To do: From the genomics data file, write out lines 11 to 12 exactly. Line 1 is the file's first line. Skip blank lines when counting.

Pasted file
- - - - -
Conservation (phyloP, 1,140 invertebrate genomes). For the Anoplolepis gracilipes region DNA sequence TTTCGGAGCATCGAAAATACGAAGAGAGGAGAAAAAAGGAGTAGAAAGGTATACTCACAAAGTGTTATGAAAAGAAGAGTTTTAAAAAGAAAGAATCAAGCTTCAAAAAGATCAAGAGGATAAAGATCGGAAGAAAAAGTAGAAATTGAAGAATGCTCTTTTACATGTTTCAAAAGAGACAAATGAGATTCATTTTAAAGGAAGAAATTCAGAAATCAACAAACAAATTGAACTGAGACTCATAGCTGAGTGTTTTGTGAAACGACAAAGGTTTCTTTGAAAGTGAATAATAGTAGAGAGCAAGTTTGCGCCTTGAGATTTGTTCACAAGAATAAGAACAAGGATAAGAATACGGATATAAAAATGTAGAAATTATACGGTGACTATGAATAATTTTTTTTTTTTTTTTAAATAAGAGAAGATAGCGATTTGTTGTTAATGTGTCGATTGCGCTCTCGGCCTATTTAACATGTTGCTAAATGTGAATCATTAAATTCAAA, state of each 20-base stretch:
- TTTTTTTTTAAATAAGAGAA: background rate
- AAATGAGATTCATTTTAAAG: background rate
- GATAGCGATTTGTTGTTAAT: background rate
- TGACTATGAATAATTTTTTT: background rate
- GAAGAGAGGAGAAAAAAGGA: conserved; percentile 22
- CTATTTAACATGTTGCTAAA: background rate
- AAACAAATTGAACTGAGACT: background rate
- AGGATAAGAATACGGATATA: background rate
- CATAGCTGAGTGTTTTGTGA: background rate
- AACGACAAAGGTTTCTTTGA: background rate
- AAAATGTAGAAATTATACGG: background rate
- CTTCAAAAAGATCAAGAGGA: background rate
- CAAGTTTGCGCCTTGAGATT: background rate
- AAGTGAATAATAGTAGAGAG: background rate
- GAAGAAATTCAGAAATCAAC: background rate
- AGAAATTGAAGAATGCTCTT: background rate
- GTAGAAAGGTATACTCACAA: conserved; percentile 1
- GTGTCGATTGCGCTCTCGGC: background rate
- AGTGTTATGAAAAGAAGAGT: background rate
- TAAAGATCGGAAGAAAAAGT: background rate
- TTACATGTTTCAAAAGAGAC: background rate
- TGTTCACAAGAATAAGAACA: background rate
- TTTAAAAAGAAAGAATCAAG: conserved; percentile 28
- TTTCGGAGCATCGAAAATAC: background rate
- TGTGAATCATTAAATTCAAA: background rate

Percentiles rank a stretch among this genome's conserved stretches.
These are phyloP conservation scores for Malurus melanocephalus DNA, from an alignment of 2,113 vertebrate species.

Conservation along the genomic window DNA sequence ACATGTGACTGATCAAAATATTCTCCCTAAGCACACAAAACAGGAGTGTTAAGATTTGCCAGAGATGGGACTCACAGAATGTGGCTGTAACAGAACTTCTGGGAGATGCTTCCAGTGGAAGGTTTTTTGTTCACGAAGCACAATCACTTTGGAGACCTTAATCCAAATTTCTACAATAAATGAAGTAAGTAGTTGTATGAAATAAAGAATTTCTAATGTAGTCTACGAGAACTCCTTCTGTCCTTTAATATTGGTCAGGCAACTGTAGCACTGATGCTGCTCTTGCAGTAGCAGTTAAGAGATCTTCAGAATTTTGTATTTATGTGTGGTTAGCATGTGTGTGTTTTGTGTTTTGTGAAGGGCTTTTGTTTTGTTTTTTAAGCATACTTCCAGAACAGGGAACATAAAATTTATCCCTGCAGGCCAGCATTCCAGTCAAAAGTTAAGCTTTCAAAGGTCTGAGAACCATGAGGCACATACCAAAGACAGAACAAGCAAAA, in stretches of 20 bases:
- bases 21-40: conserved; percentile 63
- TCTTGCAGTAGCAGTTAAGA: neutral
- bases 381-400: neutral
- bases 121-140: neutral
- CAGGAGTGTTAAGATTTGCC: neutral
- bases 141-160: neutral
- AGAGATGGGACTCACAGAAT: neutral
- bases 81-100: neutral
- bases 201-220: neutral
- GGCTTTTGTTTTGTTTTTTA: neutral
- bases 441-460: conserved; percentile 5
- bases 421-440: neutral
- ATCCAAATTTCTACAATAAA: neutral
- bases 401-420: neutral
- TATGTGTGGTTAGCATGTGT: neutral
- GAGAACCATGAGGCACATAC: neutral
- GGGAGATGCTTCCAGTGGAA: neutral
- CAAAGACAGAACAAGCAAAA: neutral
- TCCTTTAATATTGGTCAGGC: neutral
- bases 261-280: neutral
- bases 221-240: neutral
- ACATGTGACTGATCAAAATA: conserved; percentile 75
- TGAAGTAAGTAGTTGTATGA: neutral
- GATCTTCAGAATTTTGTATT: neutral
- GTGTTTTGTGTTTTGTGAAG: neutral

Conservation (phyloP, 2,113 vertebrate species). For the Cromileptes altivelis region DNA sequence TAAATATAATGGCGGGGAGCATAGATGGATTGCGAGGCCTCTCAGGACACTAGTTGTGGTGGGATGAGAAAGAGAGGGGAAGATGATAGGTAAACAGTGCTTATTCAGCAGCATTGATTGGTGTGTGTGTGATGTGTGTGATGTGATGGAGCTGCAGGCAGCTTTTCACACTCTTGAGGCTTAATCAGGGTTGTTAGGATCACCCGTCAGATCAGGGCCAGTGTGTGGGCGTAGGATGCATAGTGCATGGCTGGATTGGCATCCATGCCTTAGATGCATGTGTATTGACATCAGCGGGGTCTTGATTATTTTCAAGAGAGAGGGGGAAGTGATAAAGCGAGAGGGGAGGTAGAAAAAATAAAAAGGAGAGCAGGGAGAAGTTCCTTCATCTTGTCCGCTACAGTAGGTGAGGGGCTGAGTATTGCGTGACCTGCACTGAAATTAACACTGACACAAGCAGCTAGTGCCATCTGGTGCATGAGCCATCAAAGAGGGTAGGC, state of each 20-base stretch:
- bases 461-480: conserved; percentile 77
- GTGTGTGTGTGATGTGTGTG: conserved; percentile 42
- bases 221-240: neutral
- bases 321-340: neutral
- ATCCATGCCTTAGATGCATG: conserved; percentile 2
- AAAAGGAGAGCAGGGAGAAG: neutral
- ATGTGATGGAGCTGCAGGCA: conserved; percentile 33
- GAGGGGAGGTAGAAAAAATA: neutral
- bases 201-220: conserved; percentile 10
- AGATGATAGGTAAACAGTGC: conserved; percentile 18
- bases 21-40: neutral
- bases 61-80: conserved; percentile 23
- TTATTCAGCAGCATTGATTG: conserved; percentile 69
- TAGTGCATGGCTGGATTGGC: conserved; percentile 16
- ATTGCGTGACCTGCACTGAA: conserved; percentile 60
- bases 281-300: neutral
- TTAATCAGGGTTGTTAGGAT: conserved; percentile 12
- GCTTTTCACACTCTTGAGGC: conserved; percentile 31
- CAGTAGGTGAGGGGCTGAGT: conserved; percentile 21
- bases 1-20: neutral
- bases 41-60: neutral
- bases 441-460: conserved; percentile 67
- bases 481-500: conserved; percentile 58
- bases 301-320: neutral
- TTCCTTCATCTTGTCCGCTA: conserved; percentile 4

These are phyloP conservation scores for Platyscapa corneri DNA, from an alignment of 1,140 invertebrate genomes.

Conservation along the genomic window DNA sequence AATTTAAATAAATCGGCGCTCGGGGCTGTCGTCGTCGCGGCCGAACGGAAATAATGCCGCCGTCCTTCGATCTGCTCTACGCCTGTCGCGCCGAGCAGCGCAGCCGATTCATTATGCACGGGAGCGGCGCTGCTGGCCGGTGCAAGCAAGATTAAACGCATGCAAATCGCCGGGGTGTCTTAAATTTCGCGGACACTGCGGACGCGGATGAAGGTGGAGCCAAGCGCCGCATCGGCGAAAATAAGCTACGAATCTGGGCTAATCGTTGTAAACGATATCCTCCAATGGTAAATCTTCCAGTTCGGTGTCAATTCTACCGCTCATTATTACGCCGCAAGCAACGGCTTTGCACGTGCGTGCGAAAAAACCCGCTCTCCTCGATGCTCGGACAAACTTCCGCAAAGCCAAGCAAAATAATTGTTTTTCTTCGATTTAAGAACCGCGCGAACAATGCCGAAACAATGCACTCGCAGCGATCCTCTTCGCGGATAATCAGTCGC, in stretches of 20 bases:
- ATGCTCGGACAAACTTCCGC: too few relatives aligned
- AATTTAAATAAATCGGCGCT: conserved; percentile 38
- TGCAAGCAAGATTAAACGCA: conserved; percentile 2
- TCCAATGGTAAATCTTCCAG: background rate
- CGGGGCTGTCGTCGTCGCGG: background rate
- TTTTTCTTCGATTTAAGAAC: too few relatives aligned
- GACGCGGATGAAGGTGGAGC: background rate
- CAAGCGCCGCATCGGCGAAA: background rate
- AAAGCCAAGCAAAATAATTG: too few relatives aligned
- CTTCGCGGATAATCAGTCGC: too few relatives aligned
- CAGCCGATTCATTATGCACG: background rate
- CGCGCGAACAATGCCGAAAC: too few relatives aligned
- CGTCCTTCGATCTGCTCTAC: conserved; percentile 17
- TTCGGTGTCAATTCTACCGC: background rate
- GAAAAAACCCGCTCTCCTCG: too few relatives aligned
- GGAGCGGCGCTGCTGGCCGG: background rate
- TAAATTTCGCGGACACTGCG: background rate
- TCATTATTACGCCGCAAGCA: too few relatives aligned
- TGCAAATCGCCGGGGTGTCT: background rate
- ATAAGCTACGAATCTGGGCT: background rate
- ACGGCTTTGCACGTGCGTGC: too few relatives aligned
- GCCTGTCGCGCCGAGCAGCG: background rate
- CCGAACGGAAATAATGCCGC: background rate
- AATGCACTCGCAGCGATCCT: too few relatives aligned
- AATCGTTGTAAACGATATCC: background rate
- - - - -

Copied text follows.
- AACGACAAAGGTTTCTTTGA: background rate
- AAAATGTAGAAATTATACGG: background rate